I wrote a long post about how much I feared “putting myself out there” because I would then be exposed to a lot of things. I was actually prepared to receive critiques but I’ve been the one who never knew how to receive compliments gracefully. Maybe I could take it if it was indirectly about me but if it is, then I never knew how to take it in. I was so afraid that my whole life is made of lies and pure luck—that I’ve been lying to people that I actually am not good at anything.
This is in the contrary to my post yesterday about “humility” but hear me out.
First, we can’t take compliments because we are so self-critical. We believe that taking compliments in would put ourselves on the road to narcissism and that somehow, these would eventually turn us into a superior and entitled monster.
Second, we can’t take compliments because we want to be humble.
But don’t you think this means that you are putting yourself in the limelight anyway? So, imagine this. Someone compliments you genuinely and you’d push it away. Then, the one who had complimented wasn’t sure how to react or perhaps, they’d feel bad for making you feel undeserving of the compliment. After that, comes a cycle of self-doubt and impostor syndrome—thinking that people will one day find out that you’re just a fraud. And all of your talents and achievements were merely out of luck. Really?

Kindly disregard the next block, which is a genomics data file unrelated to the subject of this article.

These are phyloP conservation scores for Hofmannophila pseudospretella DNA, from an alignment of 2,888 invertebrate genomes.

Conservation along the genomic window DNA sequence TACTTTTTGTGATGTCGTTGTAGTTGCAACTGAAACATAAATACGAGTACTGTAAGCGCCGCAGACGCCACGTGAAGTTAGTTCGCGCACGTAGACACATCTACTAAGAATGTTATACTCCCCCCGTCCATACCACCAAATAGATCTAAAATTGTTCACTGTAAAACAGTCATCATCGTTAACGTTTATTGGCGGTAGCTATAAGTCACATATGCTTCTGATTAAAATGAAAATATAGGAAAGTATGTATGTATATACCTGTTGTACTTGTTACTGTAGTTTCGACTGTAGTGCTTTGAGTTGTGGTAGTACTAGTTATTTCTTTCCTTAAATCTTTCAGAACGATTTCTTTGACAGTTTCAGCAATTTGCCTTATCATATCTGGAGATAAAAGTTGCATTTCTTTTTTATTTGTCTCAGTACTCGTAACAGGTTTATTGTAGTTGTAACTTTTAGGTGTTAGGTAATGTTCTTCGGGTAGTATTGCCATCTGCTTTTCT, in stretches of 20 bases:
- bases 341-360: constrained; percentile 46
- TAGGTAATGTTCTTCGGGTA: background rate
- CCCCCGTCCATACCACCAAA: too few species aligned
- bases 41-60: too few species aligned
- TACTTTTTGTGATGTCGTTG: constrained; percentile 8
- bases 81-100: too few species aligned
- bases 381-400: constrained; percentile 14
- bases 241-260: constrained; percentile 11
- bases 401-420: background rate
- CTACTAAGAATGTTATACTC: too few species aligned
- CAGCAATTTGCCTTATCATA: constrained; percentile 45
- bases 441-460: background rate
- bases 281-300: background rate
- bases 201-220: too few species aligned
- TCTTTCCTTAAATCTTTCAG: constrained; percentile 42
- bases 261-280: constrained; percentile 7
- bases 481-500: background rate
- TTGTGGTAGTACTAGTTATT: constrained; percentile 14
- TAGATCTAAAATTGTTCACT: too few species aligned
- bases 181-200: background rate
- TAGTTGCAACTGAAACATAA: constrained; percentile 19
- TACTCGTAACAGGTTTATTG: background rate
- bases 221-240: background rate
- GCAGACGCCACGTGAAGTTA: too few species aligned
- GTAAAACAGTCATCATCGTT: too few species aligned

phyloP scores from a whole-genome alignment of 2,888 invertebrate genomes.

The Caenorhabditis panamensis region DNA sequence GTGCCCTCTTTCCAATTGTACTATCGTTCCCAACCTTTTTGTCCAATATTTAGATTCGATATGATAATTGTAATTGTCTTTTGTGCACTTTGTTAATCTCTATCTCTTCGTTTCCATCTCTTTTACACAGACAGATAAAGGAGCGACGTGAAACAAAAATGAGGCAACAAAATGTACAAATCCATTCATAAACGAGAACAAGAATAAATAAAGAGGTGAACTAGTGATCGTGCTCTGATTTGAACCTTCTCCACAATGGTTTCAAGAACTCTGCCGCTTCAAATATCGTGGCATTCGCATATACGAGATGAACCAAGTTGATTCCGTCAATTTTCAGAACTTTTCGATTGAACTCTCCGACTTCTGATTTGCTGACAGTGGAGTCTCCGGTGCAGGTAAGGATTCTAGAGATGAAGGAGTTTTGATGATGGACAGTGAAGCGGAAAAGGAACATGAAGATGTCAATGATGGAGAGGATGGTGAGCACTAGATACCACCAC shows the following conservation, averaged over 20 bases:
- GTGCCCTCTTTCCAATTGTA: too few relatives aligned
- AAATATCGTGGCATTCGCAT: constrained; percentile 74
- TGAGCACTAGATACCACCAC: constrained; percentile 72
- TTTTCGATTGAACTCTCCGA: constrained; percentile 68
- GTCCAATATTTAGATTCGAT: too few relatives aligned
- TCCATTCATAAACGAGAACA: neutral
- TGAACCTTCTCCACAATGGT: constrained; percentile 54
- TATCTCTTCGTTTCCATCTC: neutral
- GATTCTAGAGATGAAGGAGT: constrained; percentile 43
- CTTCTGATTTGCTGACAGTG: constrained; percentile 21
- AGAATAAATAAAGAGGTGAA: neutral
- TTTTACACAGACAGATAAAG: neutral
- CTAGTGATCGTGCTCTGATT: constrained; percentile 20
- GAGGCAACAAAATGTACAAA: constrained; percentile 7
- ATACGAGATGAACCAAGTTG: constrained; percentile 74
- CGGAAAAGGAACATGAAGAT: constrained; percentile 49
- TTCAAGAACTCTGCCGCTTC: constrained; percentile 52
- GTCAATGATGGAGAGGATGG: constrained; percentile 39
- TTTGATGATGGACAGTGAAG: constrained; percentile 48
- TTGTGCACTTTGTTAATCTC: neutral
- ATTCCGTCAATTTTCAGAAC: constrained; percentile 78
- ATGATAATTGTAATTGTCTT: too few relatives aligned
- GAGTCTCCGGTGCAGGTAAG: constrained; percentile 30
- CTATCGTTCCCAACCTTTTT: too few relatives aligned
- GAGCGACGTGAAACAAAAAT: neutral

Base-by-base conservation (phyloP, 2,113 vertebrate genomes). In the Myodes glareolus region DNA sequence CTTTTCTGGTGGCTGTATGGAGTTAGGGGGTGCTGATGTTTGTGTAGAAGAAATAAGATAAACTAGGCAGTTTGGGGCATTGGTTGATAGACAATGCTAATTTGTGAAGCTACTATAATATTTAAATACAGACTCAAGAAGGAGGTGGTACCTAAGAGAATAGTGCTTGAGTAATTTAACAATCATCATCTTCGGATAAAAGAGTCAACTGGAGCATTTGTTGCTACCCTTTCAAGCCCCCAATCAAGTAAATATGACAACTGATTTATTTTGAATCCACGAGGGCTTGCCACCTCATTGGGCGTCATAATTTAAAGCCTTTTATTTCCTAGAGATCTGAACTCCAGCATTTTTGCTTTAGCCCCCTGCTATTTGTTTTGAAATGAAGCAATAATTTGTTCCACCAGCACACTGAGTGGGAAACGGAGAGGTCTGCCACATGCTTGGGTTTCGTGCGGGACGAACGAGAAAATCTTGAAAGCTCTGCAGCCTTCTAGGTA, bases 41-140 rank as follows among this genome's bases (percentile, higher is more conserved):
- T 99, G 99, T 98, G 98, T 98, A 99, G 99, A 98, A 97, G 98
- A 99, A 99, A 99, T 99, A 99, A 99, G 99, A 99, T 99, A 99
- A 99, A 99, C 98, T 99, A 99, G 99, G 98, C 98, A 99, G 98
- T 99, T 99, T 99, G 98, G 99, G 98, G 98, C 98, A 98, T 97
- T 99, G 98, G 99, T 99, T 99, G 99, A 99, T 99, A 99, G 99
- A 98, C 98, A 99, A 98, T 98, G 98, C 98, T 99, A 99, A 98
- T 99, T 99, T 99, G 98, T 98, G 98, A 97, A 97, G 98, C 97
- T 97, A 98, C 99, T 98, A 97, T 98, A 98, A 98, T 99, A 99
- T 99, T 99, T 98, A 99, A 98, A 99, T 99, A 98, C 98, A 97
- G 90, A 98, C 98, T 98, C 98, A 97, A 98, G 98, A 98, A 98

I get it. It’s hard to accept compliments because we’re so afraid of the idea that we are somehow, good at something after all those years of telling yourself that “you are not good enough” and that “I need to do more because the level I am at now is embarrassing” or “This person is doing something amazing but look where I am now” or the likes of these inner dialogues that we often have. It’s a long process before you’d finally accept yourself truly—and that’s okay. Especially if you’ve had a history of constant self-criticism.
But the truth is, it doesn’t humble us. It just simply diminishes our worth. The worth that Allah has given to us as a human being. It diminishes the light of our individuality and our ability to be just unapologetic (not a stagnant “you being you” but in a way that you’d exponentially grow, if that makes sense)
Here’s an exercise. Tell yourself this now “I am the best as Allah has created me to be. So I need to love myself as loving the creation of a Creator means loving the Creator too” Get it?
Exercise these positive dialogues,
“I am grateful because God has given me the opportunity to be good at this”
“I am blessed because I was created unique”
“I feel amazing because I have a perfect set of hands”
In a way, you are being grateful for yourself and everything around you too.
So, next time someone compliments you, Say “Hadza Min fadhli Rabbi” (This, by the grace of my Lord) or a simple thank you would do wonders.
Trust me. The one who complimented you would appreciate it and you’d feel a sense of confidence (read: confidence is not equal to narcissism) that you deserve to feel.
When you own yourself and love yourself, don’t you think it would be a lot easier for you to compliment others genuinely, too?
Spread the love. You deserve to be content.
PS/ My cat is kneading on me as I am writing this. It’s actually ticklish. She’s purring too.